Wisconsin now has nearly 750,000 acres of farmland in agricultural enterprises areas (AEAs). The state has AEAs in 19 counties, 72 towns, and one Indian reservation.
Farmland preservation planning is proceeding in several counties as the process of updating these important plans resumes after a one-year hiatus due to budget cuts.
Funding in the recent state budget restored most of the earlier cuts to county land conservation department staffs, which play crucial roles in farmland protection and private lands conservation efforts in the state.
So, everything’s peachy when it comes to protecting Wisconsin farms and farmland, right? Not exactly. Many farmers continue to struggle to make ends meet, especially in the dairy sector. Development pressure in parts of the state is on the rise again. Frac sand mining operations in southwestern and central Wisconsin are gobbling up farmland. Even those farms in AEAs are not immune to development pressures, including annexation by nearby municipalities. And one key tool for farmland protection, a permanent easement program, has been removed from the state’s toolbox.
Of course, nothing’s perfect. But overall, Wisconsin is in much better shape to protect its farmland than in the past. A few enhancements to the state’s modern farmland protection program would make it even better.
Wisconsin’s farmland protection package was updated and improved in 2009. The so-called Working Lands Initiative strengthened local planning efforts and introduced AEAs and a Purchase of Agricultural Conservation Easements program. Unfortunately, special interest groups convinced Gov. Walker to eliminate funding for PACE in the 2011 state budget. The Legislature made sure funds were made available for farms already designated for permanent farmland protection, but the program is unfunded today.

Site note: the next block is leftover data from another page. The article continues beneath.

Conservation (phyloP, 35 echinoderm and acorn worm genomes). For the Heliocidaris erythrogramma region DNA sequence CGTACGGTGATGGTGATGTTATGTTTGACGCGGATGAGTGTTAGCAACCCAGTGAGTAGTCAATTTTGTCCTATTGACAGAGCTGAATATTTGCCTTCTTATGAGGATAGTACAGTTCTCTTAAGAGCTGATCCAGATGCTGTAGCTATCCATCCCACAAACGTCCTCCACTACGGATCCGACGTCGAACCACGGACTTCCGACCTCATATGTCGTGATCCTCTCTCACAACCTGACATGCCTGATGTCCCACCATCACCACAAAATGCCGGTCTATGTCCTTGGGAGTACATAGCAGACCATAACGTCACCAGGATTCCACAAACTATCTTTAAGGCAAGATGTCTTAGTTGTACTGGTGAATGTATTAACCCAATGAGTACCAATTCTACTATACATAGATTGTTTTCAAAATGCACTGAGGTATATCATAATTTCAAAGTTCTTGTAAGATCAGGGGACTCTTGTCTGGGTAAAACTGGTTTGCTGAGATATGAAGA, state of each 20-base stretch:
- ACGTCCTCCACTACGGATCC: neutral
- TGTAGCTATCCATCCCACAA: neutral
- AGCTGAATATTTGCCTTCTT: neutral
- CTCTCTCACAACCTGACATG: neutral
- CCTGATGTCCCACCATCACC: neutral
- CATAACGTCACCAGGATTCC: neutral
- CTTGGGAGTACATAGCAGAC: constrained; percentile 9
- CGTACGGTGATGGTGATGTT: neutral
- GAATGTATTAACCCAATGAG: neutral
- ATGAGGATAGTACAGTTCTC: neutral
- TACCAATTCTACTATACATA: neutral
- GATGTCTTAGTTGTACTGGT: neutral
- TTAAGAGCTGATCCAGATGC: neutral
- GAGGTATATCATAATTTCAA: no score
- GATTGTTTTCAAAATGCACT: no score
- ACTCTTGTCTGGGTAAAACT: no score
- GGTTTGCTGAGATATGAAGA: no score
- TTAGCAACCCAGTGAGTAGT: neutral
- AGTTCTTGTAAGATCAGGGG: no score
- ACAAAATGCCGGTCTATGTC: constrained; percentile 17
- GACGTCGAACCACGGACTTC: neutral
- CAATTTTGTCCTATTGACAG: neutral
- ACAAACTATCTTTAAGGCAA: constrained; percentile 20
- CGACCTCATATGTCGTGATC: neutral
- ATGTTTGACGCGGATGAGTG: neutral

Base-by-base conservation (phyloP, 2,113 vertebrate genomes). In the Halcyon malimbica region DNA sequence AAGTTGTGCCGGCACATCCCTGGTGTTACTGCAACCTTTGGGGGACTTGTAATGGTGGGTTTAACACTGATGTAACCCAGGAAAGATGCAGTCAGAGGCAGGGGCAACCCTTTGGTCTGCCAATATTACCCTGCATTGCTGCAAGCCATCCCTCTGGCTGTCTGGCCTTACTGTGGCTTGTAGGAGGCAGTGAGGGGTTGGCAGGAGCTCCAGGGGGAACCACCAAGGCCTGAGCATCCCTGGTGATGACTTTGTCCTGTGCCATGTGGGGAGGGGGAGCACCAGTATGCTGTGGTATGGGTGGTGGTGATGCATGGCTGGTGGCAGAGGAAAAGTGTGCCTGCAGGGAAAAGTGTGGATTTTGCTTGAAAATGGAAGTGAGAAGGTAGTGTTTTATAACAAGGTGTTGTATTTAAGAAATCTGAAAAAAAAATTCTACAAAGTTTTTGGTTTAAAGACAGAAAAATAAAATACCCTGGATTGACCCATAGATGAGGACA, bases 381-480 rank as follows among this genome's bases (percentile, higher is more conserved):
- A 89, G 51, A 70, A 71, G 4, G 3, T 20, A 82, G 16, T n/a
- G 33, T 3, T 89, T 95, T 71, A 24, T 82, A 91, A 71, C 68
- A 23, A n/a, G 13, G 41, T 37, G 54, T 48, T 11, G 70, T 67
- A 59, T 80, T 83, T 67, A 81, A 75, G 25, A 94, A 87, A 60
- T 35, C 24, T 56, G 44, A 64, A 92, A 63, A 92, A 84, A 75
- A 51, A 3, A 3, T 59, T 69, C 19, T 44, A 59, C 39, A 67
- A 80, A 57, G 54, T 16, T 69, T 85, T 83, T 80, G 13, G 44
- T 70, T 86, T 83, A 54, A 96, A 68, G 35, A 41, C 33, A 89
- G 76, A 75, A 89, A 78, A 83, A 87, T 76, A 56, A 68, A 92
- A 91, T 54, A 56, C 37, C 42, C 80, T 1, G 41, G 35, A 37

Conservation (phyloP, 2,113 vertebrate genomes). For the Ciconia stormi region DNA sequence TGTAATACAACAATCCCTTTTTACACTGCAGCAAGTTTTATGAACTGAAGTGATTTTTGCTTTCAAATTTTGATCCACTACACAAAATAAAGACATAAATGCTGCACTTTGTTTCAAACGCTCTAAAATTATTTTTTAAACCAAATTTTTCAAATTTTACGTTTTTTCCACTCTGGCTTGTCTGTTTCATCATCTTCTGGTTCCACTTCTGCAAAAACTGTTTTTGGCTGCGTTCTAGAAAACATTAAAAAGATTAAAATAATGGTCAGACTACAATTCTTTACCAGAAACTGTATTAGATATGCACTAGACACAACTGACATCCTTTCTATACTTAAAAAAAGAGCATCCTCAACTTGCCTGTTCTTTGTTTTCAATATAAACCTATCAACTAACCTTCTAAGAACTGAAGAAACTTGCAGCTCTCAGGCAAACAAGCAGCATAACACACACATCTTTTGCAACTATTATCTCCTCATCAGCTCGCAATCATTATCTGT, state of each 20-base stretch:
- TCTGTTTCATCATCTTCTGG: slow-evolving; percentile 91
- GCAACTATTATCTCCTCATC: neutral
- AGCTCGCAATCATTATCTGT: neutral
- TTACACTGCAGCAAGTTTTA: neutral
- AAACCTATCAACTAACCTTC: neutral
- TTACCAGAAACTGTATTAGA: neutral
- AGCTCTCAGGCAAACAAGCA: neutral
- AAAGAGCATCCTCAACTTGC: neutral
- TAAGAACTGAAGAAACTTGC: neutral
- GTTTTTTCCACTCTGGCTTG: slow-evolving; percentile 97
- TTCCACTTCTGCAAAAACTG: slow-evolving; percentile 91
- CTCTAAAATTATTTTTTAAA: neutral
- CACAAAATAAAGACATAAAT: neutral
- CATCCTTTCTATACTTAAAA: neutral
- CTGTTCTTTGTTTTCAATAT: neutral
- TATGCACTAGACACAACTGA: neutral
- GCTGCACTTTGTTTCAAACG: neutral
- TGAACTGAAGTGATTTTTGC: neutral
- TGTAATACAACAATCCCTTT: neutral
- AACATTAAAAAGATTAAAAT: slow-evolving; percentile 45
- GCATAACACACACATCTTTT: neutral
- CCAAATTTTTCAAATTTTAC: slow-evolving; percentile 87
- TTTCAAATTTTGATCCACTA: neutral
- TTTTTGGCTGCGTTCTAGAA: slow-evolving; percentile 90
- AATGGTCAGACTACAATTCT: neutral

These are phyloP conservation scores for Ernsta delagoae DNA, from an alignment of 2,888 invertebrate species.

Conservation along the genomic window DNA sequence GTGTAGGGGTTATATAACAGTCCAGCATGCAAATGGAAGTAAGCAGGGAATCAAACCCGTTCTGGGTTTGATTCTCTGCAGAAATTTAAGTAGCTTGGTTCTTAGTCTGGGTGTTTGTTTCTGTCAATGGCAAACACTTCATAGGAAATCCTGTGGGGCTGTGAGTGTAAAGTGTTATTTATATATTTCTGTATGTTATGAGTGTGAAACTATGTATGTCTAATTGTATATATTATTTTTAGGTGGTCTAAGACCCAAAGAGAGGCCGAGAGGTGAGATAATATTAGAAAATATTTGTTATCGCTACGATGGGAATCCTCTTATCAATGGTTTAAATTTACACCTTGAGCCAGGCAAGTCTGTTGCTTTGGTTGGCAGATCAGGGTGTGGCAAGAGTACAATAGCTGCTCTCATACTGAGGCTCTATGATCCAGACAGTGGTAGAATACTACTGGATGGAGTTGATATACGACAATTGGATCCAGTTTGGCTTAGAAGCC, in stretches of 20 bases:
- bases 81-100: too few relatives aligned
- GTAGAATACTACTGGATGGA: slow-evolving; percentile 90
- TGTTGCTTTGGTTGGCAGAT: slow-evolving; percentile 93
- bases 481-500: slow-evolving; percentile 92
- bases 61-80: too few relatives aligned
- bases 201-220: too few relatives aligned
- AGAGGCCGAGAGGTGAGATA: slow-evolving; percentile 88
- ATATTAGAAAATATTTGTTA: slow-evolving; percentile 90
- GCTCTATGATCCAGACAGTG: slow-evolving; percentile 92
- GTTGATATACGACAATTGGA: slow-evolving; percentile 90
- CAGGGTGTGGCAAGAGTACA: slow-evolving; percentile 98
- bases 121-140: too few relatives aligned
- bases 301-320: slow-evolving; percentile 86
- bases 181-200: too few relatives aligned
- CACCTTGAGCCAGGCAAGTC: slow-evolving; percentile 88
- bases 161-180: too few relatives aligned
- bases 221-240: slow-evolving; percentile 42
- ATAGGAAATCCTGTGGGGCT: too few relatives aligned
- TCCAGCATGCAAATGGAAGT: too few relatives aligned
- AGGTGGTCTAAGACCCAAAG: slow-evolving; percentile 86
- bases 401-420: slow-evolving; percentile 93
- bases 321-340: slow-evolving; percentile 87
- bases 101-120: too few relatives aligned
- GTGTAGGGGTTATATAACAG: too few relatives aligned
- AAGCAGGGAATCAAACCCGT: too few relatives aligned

Why does Wisconsin need a farmland protection program? The state has lost farms and farmland at an alarming pace during the past several decades. While the trend may have abated a bit in recent years, make no mistake about the fact that it will continue.
Some of the losses are part of longtime trends that have impacted agriculture across the country. Sometimes referred to as the “hollowing out of the middle,” we have seen a steady decline in the number of mid-sized family farms that have long been the backbone of agriculture and rural communities in Wisconsin and other states. At the same time, the number of large farms continues to increase, as does the number of small farms.
This mega trend is probably to continue, and there is probably not much we can do about it. All the more reason to afford Wisconsin farm families that want to keep working the land every opportunity to do so. Agriculture is crucial to the state’s economy and strengthens both our rural and urban communities. It’s bigger than that, too. Virtually every national gathering that has anything to do with agriculture starts these days with the premise that America’s farms will be called upon to produce up to 50 percent more than today to help feed a world population expected to rise to 9 billion people by 2050.
A second theme emerges at these meetings: Dramatic weather events like drought, floods and violent storms have increased, whipsawing the landscape. People can argue about climate change and its causes, but there is no disputing that these dramatic weather events have spiked sharply in recent years. The word “resilience” is used to describe the need to assure that our agricultural production and conservation systems are built to withstand these new challenges.
Of course, farming has always been a gamble. In part because of this, we decided as a nation long ago that the public good rests on the shoulders of American farmers. Government programs like the Farm Bill, imperfect though they may be, are intended to assure a plentiful and affordable supply of food, fiber and, yes, fuel. By many measures, the system has worked.